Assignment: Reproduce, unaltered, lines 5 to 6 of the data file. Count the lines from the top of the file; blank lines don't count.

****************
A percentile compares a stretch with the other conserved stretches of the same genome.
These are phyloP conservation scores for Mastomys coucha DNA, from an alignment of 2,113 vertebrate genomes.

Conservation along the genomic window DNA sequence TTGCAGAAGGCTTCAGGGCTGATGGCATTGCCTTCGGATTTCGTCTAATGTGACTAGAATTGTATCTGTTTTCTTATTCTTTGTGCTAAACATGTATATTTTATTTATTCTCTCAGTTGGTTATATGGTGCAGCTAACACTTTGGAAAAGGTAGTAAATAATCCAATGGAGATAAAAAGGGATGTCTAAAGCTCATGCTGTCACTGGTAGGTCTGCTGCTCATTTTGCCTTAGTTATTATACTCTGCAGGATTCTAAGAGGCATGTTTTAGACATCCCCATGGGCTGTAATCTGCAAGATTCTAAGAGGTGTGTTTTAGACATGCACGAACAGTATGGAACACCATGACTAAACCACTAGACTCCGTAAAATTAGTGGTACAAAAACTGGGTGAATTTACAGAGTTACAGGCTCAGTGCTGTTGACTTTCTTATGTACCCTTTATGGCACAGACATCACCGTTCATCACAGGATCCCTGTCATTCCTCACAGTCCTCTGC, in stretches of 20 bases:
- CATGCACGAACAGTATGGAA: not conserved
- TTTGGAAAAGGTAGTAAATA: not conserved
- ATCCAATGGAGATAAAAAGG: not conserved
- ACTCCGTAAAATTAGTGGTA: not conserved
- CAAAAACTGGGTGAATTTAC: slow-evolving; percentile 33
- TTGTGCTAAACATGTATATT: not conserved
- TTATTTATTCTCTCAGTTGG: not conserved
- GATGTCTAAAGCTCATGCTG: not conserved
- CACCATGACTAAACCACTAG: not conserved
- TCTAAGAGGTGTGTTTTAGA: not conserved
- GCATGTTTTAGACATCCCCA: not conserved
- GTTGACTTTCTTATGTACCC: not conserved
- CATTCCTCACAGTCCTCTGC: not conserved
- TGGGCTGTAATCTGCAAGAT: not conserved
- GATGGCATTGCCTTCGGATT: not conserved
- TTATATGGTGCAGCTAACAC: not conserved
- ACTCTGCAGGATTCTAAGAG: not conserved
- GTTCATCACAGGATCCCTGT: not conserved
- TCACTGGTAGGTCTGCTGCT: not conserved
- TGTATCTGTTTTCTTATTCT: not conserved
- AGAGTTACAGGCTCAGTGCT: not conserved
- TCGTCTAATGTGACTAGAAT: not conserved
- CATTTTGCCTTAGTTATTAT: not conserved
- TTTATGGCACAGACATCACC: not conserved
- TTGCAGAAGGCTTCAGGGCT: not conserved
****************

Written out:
- TTTGGAAAAGGTAGTAAATA: not conserved
- ATCCAATGGAGATAAAAAGG: not conserved